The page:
Privacy group, Big Brother Watch, responded to the recent heavy-handed dealing with protestors and said that it believed the arrests were likely to be “unlawful”: “As millions come together to respect Britain’s traditions and national identity it is important to remember that the right to freedom of speech is the foundation of British democracy and to disrespect it at this moment, when our country is under an international lens, would be to flagrantly disrespect the values that define our country.”
In recent years, the UK has passed a number of pieces of legislation that have worked towards eroding freedoms. As Sacha Deshmukh, the Chief Executive of Amnesty International, recently stated, there has been a “dangerous drift” toward ever more authoritarian laws and policies. Speaking about how the national situation had worsened under the leadership of Boris Johnson, Deshmukh said: ”From the Rwanda refugee policy to draconian new curbs on peaceful protest and attempts to remove key protections by scrapping the keystone Human Rights Act, Boris Johnson’s time in office has been an unmitigated disaster for human rights.”
Adding to this, the charity’s leader said that one would hope that under the new leadership of Liz Truss, there would be a “clean break” from the Johnson years and that some of the more extreme policies should be reviewed and in the case of the excessive policing powers awarded under the Policing Act, repealed. However, unsurprisingly, it looks like little will change under Truss, and in fact, further draconian legislation could be passed during her premiership, including The Public Order Bill. Garden Court Chambers, a barristers’ chambers committed to fighting injustice, defending human rights and upholding the rule of law, has outlined that this new bill contains measures that first appearing in 2021, during the passage of what is now the Police, Crime, Sentencing and Courts Act, but which were defeated in the House of Lords. In other words, what the government were unable to cram into the Policing Act, has now resurfaced in the guise of new legislation.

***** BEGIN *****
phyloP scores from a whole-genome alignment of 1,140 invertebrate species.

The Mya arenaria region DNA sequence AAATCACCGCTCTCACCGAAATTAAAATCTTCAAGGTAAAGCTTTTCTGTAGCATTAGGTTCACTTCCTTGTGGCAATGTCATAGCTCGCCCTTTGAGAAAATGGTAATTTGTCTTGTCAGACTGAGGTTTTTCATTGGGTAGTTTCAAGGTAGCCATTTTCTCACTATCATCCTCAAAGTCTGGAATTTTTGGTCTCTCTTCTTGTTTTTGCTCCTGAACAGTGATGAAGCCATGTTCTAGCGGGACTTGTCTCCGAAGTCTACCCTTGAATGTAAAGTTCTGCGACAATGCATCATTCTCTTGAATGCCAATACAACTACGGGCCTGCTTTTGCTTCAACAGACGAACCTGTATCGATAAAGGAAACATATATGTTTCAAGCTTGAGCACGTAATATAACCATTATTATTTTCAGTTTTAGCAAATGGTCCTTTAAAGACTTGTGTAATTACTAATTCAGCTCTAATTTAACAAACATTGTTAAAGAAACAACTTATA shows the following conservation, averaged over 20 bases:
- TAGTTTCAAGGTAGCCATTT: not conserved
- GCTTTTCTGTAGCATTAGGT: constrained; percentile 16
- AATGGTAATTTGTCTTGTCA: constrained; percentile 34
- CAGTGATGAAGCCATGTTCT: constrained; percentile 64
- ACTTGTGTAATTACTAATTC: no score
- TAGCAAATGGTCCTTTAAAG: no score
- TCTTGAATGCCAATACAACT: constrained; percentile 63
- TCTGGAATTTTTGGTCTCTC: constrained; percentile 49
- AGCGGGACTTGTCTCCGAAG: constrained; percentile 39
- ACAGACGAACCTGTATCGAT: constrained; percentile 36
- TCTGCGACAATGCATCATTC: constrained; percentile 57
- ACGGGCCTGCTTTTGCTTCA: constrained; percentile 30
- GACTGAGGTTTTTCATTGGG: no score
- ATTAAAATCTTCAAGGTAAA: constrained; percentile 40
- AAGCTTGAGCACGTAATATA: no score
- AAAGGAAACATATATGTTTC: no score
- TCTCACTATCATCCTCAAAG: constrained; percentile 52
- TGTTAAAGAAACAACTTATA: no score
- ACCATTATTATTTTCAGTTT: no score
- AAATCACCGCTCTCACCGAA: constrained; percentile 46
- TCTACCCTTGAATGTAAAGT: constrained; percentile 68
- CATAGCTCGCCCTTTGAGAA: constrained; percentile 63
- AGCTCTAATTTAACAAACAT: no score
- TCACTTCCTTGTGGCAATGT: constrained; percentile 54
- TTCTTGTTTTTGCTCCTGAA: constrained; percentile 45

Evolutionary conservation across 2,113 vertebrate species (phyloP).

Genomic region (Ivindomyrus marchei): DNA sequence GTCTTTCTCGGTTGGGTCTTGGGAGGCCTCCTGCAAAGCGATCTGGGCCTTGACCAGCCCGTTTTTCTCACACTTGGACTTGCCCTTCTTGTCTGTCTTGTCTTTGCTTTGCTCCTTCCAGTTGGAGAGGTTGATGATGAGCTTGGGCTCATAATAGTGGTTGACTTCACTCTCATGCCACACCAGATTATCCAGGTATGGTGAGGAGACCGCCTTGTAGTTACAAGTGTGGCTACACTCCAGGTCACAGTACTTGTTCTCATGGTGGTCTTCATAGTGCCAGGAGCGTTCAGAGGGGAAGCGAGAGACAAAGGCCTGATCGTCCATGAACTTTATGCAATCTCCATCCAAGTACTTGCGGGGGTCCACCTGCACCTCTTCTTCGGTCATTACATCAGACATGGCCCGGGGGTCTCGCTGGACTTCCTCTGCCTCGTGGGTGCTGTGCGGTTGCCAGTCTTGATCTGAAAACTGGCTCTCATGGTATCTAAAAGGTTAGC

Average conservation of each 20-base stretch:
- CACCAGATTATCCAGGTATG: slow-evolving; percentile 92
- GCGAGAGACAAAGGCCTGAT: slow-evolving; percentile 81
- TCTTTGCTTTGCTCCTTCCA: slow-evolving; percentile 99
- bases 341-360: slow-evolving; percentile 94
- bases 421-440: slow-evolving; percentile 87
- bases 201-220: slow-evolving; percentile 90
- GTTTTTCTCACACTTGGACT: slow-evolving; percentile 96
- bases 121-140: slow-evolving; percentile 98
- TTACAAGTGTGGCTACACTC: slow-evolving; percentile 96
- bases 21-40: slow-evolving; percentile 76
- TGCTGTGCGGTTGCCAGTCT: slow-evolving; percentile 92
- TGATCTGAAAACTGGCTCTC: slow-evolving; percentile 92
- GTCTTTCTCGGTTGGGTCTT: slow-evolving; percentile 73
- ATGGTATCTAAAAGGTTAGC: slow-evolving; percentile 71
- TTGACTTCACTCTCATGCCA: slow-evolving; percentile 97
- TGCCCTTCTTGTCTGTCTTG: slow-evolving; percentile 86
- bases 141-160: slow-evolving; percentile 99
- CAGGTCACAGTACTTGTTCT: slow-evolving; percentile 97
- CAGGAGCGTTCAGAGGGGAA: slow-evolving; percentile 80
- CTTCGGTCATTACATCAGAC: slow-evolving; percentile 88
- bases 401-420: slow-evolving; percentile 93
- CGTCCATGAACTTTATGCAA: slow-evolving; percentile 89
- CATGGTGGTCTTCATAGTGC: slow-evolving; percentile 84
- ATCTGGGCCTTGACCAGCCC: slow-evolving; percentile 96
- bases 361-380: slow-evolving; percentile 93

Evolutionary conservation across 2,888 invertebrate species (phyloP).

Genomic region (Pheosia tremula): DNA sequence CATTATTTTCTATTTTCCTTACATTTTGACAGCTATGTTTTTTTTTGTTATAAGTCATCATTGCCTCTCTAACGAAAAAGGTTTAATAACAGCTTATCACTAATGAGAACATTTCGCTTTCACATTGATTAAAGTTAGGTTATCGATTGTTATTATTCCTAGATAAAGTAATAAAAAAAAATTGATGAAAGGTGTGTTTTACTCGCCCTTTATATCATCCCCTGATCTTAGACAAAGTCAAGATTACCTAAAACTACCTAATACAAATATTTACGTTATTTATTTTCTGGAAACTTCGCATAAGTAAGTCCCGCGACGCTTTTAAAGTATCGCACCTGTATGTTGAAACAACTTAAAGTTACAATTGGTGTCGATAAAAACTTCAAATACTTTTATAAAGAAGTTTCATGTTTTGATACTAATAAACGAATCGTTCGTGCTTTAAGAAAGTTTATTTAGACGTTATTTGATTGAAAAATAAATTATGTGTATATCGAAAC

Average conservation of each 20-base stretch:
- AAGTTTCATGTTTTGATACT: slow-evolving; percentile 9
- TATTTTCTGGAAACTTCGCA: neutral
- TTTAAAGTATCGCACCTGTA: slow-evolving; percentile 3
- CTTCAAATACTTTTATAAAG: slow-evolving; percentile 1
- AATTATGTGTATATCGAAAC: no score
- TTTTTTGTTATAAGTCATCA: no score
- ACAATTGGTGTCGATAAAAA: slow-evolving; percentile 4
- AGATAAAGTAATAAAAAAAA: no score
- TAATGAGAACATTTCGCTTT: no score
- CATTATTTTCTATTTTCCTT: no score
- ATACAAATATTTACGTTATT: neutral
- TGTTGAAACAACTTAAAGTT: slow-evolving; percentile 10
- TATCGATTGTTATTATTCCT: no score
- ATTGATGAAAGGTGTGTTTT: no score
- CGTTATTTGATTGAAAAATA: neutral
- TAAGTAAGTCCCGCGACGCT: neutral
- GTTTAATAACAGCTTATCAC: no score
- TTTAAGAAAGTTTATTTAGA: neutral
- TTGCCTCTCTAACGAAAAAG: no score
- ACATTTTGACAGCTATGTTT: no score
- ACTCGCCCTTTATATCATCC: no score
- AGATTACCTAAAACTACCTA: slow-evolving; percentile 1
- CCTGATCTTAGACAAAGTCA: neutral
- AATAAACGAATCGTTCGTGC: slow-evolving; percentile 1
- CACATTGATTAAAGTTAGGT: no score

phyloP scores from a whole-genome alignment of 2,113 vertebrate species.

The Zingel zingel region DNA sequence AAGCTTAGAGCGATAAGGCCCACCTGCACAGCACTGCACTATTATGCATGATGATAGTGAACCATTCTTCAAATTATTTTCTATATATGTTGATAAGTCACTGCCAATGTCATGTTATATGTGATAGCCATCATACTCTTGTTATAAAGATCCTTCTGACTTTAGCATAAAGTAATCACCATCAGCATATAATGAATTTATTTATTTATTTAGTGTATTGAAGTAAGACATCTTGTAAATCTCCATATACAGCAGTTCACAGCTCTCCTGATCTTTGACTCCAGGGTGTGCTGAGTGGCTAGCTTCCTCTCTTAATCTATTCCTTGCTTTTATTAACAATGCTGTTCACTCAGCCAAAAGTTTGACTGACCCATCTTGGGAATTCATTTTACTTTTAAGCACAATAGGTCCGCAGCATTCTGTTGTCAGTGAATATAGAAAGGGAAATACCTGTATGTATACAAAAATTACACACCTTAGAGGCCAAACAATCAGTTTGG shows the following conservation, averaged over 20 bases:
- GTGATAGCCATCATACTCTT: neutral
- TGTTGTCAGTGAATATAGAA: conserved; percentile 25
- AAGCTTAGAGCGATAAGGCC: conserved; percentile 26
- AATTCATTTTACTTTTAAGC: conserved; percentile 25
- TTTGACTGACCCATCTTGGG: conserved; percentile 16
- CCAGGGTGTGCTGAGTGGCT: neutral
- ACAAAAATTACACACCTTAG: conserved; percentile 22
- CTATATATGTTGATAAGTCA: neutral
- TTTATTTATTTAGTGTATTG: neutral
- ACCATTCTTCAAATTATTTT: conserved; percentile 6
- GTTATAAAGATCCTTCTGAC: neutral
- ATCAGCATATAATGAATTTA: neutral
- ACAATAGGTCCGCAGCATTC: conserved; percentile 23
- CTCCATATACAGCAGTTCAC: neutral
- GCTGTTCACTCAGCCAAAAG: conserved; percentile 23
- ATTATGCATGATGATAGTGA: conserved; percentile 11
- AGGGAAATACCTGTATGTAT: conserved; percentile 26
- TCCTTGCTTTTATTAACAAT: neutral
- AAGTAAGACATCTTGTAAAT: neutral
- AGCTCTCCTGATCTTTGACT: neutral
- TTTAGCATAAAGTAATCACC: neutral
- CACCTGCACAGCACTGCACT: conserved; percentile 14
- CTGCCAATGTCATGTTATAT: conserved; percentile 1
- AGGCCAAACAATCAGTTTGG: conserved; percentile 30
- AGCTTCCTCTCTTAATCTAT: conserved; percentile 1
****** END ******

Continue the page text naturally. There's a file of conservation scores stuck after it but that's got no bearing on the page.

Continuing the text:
Seemingly targeted at protest groups such as Extinction Rebellion, Insulate Britain and Just Stop Oil, the bill would see locking on and being equipped to lock on to others, objects or buildings become an offence punishable by up to six months imprisonment and an unlimited fine. The legislation would also usher in an expansion of stop and search powers and allow police to seize articles “related to locking on.” Alongside these offences, additional offences for “interfering with key national infrastructure” would be introduced, with a sentence of up to 12 months in prison and an unlimited fine. If passed, ‘serious disruption prevention orders’ would also come in, banning individuals with “previous protest-related offences” from attending further protests or from being involved in organising them.
Looking ahead, it unfortunately, appears that Truss will continue Johnson’s authoritarian legacy. This is something that has been echoed by Malte Laub, an international political economy lecturer at King’s College London, who says the PM has also articulated support for “recruiting more police officers, more border guards, and she has voiced her – to put it mildly – unease about the European Court of Human Rights.”
While these are undeniably difficult times for millions, and these increasingly authoritarian legislative changes seem to come as blow after blow, protestors are undeterred, and the passion to fight back is strong. Now more than ever, we need to hold the government to account.